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Snatch-Grip Straight-Legged Deadlift

Stand in your snatch or clean pulling stance with a snatch grip on the bar. Keeping the legs tight with the knees completely straight, hinge at the hip and allow the back to round to bring the bar as far down the legs as possible as if stretching yourself down.
Using a snatch grip limits how far down the bar travels relative to a clean grip, but you’ll likely still need to stand on an elevated surface to allow the plates to move low enough. Keep them from touching the floor so you have to remain tight and control the change of direction at the bottom.
Reverse the motion to a fully standing position. There should never be any pain or discomfort in the back.

This is NOT the same exercise as a snatch-grip stiff-legged deadlift or RDL—it has no knee bend at any point, and the back rounds. The straight-legged deadlift is often avoided because of the fear of back injury. It should not be used by athletes with existing back problems, and used only by athletes with good hip flexibility. Introduce the exercise in very small doses and with very light weights. When performed and used appropriately, it will actually be protective of the back.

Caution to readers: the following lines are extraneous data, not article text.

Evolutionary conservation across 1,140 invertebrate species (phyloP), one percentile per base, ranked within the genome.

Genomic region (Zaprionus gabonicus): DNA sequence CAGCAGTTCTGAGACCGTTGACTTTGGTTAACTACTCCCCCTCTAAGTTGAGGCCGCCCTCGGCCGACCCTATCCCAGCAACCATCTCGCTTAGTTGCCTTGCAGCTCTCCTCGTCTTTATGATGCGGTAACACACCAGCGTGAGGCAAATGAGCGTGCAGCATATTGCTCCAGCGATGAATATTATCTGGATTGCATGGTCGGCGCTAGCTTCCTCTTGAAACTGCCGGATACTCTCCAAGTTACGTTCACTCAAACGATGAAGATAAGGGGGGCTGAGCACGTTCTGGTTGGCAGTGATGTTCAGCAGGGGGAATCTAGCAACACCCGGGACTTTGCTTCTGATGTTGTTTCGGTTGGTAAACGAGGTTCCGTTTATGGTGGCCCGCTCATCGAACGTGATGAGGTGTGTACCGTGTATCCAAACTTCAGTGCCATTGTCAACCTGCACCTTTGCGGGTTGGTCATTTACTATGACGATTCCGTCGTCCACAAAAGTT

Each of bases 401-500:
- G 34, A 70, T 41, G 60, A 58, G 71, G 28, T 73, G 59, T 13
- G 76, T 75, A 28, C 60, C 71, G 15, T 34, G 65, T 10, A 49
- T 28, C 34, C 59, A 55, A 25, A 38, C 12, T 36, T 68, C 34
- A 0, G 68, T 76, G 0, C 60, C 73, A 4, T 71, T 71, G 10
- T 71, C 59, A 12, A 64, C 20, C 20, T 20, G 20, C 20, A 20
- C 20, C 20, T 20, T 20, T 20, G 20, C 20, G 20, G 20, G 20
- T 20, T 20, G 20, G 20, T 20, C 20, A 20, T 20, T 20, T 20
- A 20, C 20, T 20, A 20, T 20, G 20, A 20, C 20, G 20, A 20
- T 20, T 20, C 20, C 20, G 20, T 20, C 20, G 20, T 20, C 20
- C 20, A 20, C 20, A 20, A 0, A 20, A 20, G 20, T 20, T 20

The snatch-grip straight-legged deadlift strengthens the back with dynamic work rather than the isometric work typically done in weightlifting, and builds strength to protect against injury in cases of poorly-executed lifts. It can also be used for some variety and mobility. The wider grip allows a greater range of motion, which is usually unnecessary because the athlete will be elevated anyway—more important is that it’s often easier for the athlete to move down because the trunk is less crowded.
Sets of 5-10 reps are most common. Weights should be relatively light and never heavy enough to force the athlete to noticeably strain. There should never be any pain or discomfort in the back.
The snatch-grip straight-legged deadlift can be done without lifting straps for more grip strength work.

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